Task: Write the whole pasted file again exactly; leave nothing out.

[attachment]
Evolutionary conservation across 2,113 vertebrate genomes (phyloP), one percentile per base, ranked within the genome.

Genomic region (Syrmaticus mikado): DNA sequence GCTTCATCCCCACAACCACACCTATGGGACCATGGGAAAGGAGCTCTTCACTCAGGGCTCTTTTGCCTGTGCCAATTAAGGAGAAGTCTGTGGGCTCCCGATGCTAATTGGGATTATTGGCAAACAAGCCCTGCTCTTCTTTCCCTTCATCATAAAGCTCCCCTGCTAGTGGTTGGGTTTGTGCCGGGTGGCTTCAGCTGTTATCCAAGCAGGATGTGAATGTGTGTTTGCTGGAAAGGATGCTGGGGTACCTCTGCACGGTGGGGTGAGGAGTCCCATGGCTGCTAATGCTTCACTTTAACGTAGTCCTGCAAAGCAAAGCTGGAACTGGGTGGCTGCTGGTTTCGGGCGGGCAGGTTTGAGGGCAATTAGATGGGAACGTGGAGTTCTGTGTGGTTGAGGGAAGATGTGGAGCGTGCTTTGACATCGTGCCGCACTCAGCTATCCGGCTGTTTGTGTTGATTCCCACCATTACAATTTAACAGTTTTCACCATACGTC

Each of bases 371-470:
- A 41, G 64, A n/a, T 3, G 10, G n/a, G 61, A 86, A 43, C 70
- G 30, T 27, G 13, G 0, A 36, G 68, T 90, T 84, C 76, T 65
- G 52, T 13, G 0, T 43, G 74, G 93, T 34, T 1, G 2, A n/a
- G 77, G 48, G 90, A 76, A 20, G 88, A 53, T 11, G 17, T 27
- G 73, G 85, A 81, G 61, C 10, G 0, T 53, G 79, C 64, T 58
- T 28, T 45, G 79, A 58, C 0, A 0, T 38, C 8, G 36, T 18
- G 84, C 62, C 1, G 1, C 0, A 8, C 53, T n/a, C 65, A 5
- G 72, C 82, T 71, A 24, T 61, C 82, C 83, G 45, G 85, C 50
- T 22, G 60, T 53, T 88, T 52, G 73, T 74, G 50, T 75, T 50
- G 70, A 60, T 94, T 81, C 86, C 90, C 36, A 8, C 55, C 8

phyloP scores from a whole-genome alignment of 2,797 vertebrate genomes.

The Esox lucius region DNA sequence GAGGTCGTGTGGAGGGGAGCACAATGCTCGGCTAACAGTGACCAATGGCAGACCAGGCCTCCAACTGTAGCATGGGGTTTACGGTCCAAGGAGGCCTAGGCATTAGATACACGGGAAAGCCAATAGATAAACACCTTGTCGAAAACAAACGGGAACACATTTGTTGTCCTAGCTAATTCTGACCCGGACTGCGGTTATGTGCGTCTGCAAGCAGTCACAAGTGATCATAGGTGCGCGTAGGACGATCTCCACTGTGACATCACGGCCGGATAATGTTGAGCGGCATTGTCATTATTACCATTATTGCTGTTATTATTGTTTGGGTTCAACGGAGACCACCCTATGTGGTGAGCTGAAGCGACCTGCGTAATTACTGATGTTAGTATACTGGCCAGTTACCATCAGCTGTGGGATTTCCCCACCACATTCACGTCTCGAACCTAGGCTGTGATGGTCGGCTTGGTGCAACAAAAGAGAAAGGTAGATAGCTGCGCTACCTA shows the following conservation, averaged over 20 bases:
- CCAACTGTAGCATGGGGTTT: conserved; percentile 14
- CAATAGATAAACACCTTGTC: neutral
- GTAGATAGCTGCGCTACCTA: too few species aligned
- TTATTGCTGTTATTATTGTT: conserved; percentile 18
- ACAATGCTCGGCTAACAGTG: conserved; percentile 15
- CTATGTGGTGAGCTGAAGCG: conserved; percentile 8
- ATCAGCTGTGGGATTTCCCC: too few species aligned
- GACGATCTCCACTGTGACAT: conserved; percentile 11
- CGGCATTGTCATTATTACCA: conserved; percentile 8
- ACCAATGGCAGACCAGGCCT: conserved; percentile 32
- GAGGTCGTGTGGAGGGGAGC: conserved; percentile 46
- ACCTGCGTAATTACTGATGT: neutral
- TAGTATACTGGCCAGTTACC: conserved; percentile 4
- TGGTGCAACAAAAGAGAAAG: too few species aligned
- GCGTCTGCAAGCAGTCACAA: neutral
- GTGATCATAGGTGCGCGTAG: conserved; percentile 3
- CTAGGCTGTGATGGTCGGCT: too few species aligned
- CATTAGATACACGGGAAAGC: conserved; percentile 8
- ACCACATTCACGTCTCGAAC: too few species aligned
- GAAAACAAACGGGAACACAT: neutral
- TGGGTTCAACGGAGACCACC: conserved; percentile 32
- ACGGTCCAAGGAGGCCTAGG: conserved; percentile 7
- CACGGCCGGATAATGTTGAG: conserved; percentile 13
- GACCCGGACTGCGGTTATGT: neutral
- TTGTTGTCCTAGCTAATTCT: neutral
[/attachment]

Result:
Evolutionary conservation across 2,113 vertebrate genomes (phyloP), one percentile per base, ranked within the genome.

Genomic region (Syrmaticus mikado): DNA sequence GCTTCATCCCCACAACCACACCTATGGGACCATGGGAAAGGAGCTCTTCACTCAGGGCTCTTTTGCCTGTGCCAATTAAGGAGAAGTCTGTGGGCTCCCGATGCTAATTGGGATTATTGGCAAACAAGCCCTGCTCTTCTTTCCCTTCATCATAAAGCTCCCCTGCTAGTGGTTGGGTTTGTGCCGGGTGGCTTCAGCTGTTATCCAAGCAGGATGTGAATGTGTGTTTGCTGGAAAGGATGCTGGGGTACCTCTGCACGGTGGGGTGAGGAGTCCCATGGCTGCTAATGCTTCACTTTAACGTAGTCCTGCAAAGCAAAGCTGGAACTGGGTGGCTGCTGGTTTCGGGCGGGCAGGTTTGAGGGCAATTAGATGGGAACGTGGAGTTCTGTGTGGTTGAGGGAAGATGTGGAGCGTGCTTTGACATCGTGCCGCACTCAGCTATCCGGCTGTTTGTGTTGATTCCCACCATTACAATTTAACAGTTTTCACCATACGTC

Each of bases 371-470:
- A 41, G 64, A n/a, T 3, G 10, G n/a, G 61, A 86, A 43, C 70
- G 30, T 27, G 13, G 0, A 36, G 68, T 90, T 84, C 76, T 65
- G 52, T 13, G 0, T 43, G 74, G 93, T 34, T 1, G 2, A n/a
- G 77, G 48, G 90, A 76, A 20, G 88, A 53, T 11, G 17, T 27
- G 73, G 85, A 81, G 61, C 10, G 0, T 53, G 79, C 64, T 58
- T 28, T 45, G 79, A 58, C 0, A 0, T 38, C 8, G 36, T 18
- G 84, C 62, C 1, G 1, C 0, A 8, C 53, T n/a, C 65, A 5
- G 72, C 82, T 71, A 24, T 61, C 82, C 83, G 45, G 85, C 50
- T 22, G 60, T 53, T 88, T 52, G 73, T 74, G 50, T 75, T 50
- G 70, A 60, T 94, T 81, C 86, C 90, C 36, A 8, C 55, C 8

phyloP scores from a whole-genome alignment of 2,797 vertebrate genomes.

The Esox lucius region DNA sequence GAGGTCGTGTGGAGGGGAGCACAATGCTCGGCTAACAGTGACCAATGGCAGACCAGGCCTCCAACTGTAGCATGGGGTTTACGGTCCAAGGAGGCCTAGGCATTAGATACACGGGAAAGCCAATAGATAAACACCTTGTCGAAAACAAACGGGAACACATTTGTTGTCCTAGCTAATTCTGACCCGGACTGCGGTTATGTGCGTCTGCAAGCAGTCACAAGTGATCATAGGTGCGCGTAGGACGATCTCCACTGTGACATCACGGCCGGATAATGTTGAGCGGCATTGTCATTATTACCATTATTGCTGTTATTATTGTTTGGGTTCAACGGAGACCACCCTATGTGGTGAGCTGAAGCGACCTGCGTAATTACTGATGTTAGTATACTGGCCAGTTACCATCAGCTGTGGGATTTCCCCACCACATTCACGTCTCGAACCTAGGCTGTGATGGTCGGCTTGGTGCAACAAAAGAGAAAGGTAGATAGCTGCGCTACCTA shows the following conservation, averaged over 20 bases:
- CCAACTGTAGCATGGGGTTT: conserved; percentile 14
- CAATAGATAAACACCTTGTC: neutral
- GTAGATAGCTGCGCTACCTA: too few species aligned
- TTATTGCTGTTATTATTGTT: conserved; percentile 18
- ACAATGCTCGGCTAACAGTG: conserved; percentile 15
- CTATGTGGTGAGCTGAAGCG: conserved; percentile 8
- ATCAGCTGTGGGATTTCCCC: too few species aligned
- GACGATCTCCACTGTGACAT: conserved; percentile 11
- CGGCATTGTCATTATTACCA: conserved; percentile 8
- ACCAATGGCAGACCAGGCCT: conserved; percentile 32
- GAGGTCGTGTGGAGGGGAGC: conserved; percentile 46
- ACCTGCGTAATTACTGATGT: neutral
- TAGTATACTGGCCAGTTACC: conserved; percentile 4
- TGGTGCAACAAAAGAGAAAG: too few species aligned
- GCGTCTGCAAGCAGTCACAA: neutral
- GTGATCATAGGTGCGCGTAG: conserved; percentile 3
- CTAGGCTGTGATGGTCGGCT: too few species aligned
- CATTAGATACACGGGAAAGC: conserved; percentile 8
- ACCACATTCACGTCTCGAAC: too few species aligned
- GAAAACAAACGGGAACACAT: neutral
- TGGGTTCAACGGAGACCACC: conserved; percentile 32
- ACGGTCCAAGGAGGCCTAGG: conserved; percentile 7
- CACGGCCGGATAATGTTGAG: conserved; percentile 13
- GACCCGGACTGCGGTTATGT: neutral
- TTGTTGTCCTAGCTAATTCT: neutral